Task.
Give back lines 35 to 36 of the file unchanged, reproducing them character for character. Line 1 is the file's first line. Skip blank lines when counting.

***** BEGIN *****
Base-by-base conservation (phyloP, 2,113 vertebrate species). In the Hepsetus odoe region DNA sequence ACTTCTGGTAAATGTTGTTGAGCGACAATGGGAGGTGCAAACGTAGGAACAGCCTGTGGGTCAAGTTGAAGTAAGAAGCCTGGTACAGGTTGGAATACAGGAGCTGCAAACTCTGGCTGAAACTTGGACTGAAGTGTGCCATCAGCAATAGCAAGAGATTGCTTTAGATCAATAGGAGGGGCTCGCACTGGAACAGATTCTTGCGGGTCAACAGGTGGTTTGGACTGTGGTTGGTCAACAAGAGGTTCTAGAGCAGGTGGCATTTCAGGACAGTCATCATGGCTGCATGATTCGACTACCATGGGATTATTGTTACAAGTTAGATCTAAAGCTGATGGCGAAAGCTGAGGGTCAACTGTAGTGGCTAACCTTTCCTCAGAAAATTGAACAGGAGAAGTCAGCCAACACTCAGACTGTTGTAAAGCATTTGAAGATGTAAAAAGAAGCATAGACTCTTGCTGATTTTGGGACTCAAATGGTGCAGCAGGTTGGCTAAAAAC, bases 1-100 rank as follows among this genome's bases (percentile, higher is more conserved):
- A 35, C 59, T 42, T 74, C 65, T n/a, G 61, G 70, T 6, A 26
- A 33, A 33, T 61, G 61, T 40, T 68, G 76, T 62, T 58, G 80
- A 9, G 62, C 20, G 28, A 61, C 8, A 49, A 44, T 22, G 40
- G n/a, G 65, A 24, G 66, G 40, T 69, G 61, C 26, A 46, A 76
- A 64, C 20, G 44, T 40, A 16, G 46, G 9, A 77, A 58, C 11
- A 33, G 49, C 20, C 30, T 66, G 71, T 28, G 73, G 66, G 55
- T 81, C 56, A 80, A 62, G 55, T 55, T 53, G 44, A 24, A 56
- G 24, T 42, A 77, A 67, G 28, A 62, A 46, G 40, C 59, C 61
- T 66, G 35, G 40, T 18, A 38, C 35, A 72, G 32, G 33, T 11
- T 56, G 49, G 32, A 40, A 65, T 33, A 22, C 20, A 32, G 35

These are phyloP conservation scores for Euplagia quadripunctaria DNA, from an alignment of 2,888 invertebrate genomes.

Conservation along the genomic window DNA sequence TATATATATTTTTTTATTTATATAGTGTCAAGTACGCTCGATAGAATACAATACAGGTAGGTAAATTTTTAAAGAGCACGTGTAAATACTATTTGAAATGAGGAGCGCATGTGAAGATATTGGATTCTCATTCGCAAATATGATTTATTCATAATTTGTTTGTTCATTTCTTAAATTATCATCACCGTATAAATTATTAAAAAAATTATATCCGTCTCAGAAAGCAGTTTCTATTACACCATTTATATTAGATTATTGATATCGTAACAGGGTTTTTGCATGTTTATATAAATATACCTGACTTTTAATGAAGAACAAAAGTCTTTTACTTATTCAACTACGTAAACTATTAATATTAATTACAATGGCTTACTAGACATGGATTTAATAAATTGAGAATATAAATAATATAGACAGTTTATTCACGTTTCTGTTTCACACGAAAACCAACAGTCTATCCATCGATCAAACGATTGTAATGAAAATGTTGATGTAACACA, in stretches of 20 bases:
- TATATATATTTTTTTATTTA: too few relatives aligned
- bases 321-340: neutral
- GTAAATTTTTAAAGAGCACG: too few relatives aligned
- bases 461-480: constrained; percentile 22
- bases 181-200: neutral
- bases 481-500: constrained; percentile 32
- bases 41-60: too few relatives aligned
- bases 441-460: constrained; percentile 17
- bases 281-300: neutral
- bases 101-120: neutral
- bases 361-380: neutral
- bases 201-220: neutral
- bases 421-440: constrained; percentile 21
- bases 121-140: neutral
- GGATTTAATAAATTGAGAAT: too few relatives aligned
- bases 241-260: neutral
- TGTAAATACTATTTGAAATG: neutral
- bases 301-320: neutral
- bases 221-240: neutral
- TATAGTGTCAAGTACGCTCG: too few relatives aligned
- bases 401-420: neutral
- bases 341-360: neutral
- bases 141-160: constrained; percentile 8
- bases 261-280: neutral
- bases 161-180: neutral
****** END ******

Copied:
- bases 341-360: neutral
- bases 141-160: constrained; percentile 8